“[Huckabee] instinctively understands that substantial portions of the Republican base are not well off. Especially in the South, they are older, and can best be described as working class or lower-middle class. Quite rightly, they see themselves as economically insecure......
…..while I agree with him on Social Security and Medicare, his overall anti-government message is at odds with his selective desire to defend these programs. It is, after all, the government that provides Social Security and all of the other social-safety-net programs that, yes, even Mike Huckabee's constituents rely on.”
In 2008, Governor Mike Huckabee of Arkansas made a strong run for the Republican nomination for president. He won the Iowa caucus and carried over four million popular votes across the length of the Republican primary. In the wake of the nominating contest, there were even some commentators who suggested that it was Mike Huckabee, not Mitt Romney, who should be perceived as the heir-apparent for the 2012 Republican nomination.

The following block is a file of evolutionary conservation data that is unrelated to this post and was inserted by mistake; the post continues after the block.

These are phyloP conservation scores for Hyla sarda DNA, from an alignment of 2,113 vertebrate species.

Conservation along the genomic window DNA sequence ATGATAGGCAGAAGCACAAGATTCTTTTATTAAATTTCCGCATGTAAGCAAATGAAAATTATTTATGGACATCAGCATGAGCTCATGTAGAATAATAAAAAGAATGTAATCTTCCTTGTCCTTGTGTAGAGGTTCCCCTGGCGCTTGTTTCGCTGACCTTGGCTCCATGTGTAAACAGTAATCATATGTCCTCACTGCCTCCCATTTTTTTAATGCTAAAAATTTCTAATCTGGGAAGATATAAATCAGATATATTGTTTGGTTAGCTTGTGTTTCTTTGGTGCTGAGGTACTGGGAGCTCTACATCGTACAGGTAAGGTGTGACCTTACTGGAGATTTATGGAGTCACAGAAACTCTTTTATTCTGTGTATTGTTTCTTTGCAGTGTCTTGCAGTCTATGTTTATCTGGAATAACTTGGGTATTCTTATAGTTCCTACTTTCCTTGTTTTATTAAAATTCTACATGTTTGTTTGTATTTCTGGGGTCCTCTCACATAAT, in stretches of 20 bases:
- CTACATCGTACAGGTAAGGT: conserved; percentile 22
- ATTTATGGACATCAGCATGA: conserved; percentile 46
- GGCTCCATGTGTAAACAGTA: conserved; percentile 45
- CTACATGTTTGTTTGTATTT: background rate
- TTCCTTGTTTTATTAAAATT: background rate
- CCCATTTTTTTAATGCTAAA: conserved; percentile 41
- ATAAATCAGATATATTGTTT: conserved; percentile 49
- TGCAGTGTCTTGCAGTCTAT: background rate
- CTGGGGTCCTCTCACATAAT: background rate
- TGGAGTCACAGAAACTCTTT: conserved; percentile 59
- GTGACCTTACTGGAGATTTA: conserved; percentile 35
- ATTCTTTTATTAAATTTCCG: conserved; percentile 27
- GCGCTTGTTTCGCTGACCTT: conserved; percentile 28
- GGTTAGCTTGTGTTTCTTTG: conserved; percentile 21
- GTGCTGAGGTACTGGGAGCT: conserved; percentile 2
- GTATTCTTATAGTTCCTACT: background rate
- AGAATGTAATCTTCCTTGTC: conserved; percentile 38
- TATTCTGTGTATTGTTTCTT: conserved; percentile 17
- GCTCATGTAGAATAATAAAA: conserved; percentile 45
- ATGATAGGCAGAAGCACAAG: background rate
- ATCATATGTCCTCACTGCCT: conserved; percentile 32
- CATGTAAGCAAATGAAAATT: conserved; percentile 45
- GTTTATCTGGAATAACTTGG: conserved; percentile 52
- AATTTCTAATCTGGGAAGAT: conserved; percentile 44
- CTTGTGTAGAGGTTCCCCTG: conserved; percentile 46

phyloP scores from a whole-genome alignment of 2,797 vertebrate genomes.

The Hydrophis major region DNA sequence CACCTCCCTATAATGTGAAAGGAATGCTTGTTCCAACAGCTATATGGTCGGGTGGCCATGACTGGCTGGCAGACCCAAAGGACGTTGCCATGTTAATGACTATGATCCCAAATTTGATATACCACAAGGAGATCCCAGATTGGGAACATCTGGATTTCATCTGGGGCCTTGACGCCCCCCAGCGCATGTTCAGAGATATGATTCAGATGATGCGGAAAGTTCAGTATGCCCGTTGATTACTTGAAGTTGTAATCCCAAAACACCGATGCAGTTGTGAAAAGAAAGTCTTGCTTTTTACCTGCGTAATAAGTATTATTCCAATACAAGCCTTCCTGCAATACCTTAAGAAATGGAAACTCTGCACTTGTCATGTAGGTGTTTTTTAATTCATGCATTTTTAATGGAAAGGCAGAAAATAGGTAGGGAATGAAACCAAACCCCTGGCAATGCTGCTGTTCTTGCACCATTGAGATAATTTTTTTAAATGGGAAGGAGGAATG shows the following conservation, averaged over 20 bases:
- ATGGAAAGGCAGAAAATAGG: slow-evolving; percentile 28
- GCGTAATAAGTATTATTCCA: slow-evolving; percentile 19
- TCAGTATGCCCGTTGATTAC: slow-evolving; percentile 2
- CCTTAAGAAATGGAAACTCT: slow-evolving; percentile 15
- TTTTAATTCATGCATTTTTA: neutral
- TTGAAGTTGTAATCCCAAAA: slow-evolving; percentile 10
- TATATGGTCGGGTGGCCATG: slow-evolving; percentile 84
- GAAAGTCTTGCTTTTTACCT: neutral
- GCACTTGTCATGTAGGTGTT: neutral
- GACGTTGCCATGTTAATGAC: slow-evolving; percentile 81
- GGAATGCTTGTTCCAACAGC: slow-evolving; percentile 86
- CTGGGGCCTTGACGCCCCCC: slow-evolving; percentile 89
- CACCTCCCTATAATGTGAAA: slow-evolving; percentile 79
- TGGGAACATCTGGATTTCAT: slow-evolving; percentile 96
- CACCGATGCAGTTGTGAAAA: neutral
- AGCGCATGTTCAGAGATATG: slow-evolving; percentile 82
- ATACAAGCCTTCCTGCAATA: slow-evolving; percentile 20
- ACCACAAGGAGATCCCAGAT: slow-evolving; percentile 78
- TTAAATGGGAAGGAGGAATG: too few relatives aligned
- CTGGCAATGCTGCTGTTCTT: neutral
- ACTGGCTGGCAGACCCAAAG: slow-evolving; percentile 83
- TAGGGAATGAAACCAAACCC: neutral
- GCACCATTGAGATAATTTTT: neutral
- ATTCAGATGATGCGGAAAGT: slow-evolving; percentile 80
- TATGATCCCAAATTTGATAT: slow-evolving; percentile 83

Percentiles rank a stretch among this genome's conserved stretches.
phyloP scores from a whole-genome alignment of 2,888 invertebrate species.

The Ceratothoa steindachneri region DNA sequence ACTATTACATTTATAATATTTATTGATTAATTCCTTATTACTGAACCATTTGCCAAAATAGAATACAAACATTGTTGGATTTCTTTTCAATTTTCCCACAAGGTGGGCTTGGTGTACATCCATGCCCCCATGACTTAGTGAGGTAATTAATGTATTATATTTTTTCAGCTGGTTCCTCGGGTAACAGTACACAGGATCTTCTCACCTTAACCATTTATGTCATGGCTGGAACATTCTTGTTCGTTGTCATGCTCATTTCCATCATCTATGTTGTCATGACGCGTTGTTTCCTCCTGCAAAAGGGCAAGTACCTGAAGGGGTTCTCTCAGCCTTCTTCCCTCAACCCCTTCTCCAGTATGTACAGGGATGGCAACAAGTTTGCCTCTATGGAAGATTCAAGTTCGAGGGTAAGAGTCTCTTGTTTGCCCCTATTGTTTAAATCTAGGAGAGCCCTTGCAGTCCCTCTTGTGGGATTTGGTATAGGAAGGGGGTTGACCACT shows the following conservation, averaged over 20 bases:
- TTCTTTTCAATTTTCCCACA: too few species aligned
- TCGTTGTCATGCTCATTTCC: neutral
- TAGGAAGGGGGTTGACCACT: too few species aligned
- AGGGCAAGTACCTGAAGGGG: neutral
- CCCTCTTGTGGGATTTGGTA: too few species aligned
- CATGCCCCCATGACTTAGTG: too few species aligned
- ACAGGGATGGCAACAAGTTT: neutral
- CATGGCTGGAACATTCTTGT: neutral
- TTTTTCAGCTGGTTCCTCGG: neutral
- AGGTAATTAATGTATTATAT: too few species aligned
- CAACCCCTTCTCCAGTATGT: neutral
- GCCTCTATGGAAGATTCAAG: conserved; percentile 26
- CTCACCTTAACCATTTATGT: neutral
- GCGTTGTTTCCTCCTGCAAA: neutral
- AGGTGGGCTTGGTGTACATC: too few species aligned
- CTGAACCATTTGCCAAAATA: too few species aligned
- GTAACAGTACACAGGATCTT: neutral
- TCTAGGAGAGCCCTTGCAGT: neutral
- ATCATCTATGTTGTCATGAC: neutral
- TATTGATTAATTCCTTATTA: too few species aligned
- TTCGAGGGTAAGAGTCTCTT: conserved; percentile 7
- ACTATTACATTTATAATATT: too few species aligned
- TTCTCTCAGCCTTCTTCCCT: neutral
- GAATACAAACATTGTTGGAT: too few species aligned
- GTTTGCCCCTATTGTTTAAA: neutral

Still, Huckabee decided to sit out the 2012 contest, apparently because of a desire to increase his and his family's financial security. He had his Fox News gig, his speaking engagements, and even lent his name to some dubious "alternative" treatments for diabetes. Now, however, he has joined the ever-growing field of contenders for the 2016 Republican presidential nomination.
Does he have a prayer? It's legitimate to pose the question in just this way because it is clear that Huckabee wishes to make the case that his own candidacy best represents the way fundamentalist Christians read the Bible and see the world. He wants to be their candidate, and to be the bearer of their "biblical" worldview in the political arena. His first career, after all, was as a Baptist minister.